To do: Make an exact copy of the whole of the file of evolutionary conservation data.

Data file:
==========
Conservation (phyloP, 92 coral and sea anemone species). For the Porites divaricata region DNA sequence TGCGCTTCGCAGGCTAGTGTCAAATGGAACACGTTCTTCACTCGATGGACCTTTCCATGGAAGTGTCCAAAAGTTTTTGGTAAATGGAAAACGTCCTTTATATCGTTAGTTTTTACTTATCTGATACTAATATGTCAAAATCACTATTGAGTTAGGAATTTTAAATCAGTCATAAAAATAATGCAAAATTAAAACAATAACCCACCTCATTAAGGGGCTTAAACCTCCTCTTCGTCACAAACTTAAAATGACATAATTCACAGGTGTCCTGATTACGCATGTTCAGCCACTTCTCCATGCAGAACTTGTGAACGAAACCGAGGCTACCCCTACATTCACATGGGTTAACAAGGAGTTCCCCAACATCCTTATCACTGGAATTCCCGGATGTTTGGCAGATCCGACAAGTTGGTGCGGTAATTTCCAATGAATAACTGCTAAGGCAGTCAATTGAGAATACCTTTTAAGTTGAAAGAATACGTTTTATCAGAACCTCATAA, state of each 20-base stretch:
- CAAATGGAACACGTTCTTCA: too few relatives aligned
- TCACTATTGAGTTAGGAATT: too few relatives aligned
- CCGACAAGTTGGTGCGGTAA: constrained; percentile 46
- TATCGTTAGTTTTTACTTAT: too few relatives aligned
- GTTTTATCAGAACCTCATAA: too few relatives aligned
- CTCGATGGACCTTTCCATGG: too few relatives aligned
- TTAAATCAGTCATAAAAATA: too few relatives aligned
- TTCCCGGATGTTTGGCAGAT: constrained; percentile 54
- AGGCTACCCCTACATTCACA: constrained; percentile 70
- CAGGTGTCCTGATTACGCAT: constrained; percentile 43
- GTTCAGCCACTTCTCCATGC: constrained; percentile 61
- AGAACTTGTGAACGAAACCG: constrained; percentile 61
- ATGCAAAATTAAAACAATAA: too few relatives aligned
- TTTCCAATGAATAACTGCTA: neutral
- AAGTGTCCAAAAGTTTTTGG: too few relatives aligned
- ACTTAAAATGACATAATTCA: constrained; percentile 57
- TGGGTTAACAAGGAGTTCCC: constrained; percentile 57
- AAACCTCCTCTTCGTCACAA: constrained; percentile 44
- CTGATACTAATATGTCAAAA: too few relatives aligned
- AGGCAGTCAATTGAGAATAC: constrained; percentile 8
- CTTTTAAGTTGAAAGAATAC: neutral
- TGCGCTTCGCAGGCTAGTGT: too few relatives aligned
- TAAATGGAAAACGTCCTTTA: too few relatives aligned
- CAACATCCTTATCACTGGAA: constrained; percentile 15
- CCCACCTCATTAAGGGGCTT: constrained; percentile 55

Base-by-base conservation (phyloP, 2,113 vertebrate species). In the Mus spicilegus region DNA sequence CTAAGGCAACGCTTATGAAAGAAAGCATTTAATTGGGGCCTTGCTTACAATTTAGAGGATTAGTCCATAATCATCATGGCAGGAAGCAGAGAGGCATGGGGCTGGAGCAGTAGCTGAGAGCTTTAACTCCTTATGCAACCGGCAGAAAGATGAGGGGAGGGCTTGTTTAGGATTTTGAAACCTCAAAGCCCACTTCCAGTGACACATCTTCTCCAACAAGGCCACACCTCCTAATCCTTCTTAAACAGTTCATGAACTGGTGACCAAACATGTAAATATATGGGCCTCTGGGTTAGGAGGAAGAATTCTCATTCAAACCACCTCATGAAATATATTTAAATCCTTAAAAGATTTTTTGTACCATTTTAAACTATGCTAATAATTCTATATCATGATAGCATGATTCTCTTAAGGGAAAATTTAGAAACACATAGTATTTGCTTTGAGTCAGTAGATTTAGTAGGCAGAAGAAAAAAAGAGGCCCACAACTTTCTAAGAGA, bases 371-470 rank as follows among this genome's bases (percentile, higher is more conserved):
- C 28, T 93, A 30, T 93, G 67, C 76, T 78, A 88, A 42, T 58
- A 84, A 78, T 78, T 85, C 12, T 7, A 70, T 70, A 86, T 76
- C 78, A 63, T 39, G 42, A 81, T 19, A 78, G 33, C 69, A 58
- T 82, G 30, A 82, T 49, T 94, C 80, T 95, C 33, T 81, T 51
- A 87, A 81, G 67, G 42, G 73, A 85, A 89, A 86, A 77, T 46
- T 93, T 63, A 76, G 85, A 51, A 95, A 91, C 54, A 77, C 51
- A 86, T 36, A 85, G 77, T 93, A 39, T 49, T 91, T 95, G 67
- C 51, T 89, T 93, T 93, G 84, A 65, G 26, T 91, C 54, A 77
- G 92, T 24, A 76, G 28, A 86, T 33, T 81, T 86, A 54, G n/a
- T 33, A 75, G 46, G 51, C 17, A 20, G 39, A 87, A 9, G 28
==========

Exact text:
Conservation (phyloP, 92 coral and sea anemone species). For the Porites divaricata region DNA sequence TGCGCTTCGCAGGCTAGTGTCAAATGGAACACGTTCTTCACTCGATGGACCTTTCCATGGAAGTGTCCAAAAGTTTTTGGTAAATGGAAAACGTCCTTTATATCGTTAGTTTTTACTTATCTGATACTAATATGTCAAAATCACTATTGAGTTAGGAATTTTAAATCAGTCATAAAAATAATGCAAAATTAAAACAATAACCCACCTCATTAAGGGGCTTAAACCTCCTCTTCGTCACAAACTTAAAATGACATAATTCACAGGTGTCCTGATTACGCATGTTCAGCCACTTCTCCATGCAGAACTTGTGAACGAAACCGAGGCTACCCCTACATTCACATGGGTTAACAAGGAGTTCCCCAACATCCTTATCACTGGAATTCCCGGATGTTTGGCAGATCCGACAAGTTGGTGCGGTAATTTCCAATGAATAACTGCTAAGGCAGTCAATTGAGAATACCTTTTAAGTTGAAAGAATACGTTTTATCAGAACCTCATAA, state of each 20-base stretch:
- CAAATGGAACACGTTCTTCA: too few relatives aligned
- TCACTATTGAGTTAGGAATT: too few relatives aligned
- CCGACAAGTTGGTGCGGTAA: constrained; percentile 46
- TATCGTTAGTTTTTACTTAT: too few relatives aligned
- GTTTTATCAGAACCTCATAA: too few relatives aligned
- CTCGATGGACCTTTCCATGG: too few relatives aligned
- TTAAATCAGTCATAAAAATA: too few relatives aligned
- TTCCCGGATGTTTGGCAGAT: constrained; percentile 54
- AGGCTACCCCTACATTCACA: constrained; percentile 70
- CAGGTGTCCTGATTACGCAT: constrained; percentile 43
- GTTCAGCCACTTCTCCATGC: constrained; percentile 61
- AGAACTTGTGAACGAAACCG: constrained; percentile 61
- ATGCAAAATTAAAACAATAA: too few relatives aligned
- TTTCCAATGAATAACTGCTA: neutral
- AAGTGTCCAAAAGTTTTTGG: too few relatives aligned
- ACTTAAAATGACATAATTCA: constrained; percentile 57
- TGGGTTAACAAGGAGTTCCC: constrained; percentile 57
- AAACCTCCTCTTCGTCACAA: constrained; percentile 44
- CTGATACTAATATGTCAAAA: too few relatives aligned
- AGGCAGTCAATTGAGAATAC: constrained; percentile 8
- CTTTTAAGTTGAAAGAATAC: neutral
- TGCGCTTCGCAGGCTAGTGT: too few relatives aligned
- TAAATGGAAAACGTCCTTTA: too few relatives aligned
- CAACATCCTTATCACTGGAA: constrained; percentile 15
- CCCACCTCATTAAGGGGCTT: constrained; percentile 55

Base-by-base conservation (phyloP, 2,113 vertebrate species). In the Mus spicilegus region DNA sequence CTAAGGCAACGCTTATGAAAGAAAGCATTTAATTGGGGCCTTGCTTACAATTTAGAGGATTAGTCCATAATCATCATGGCAGGAAGCAGAGAGGCATGGGGCTGGAGCAGTAGCTGAGAGCTTTAACTCCTTATGCAACCGGCAGAAAGATGAGGGGAGGGCTTGTTTAGGATTTTGAAACCTCAAAGCCCACTTCCAGTGACACATCTTCTCCAACAAGGCCACACCTCCTAATCCTTCTTAAACAGTTCATGAACTGGTGACCAAACATGTAAATATATGGGCCTCTGGGTTAGGAGGAAGAATTCTCATTCAAACCACCTCATGAAATATATTTAAATCCTTAAAAGATTTTTTGTACCATTTTAAACTATGCTAATAATTCTATATCATGATAGCATGATTCTCTTAAGGGAAAATTTAGAAACACATAGTATTTGCTTTGAGTCAGTAGATTTAGTAGGCAGAAGAAAAAAAGAGGCCCACAACTTTCTAAGAGA, bases 371-470 rank as follows among this genome's bases (percentile, higher is more conserved):
- C 28, T 93, A 30, T 93, G 67, C 76, T 78, A 88, A 42, T 58
- A 84, A 78, T 78, T 85, C 12, T 7, A 70, T 70, A 86, T 76
- C 78, A 63, T 39, G 42, A 81, T 19, A 78, G 33, C 69, A 58
- T 82, G 30, A 82, T 49, T 94, C 80, T 95, C 33, T 81, T 51
- A 87, A 81, G 67, G 42, G 73, A 85, A 89, A 86, A 77, T 46
- T 93, T 63, A 76, G 85, A 51, A 95, A 91, C 54, A 77, C 51
- A 86, T 36, A 85, G 77, T 93, A 39, T 49, T 91, T 95, G 67
- C 51, T 89, T 93, T 93, G 84, A 65, G 26, T 91, C 54, A 77
- G 92, T 24, A 76, G 28, A 86, T 33, T 81, T 86, A 54, G n/a
- T 33, A 75, G 46, G 51, C 17, A 20, G 39, A 87, A 9, G 28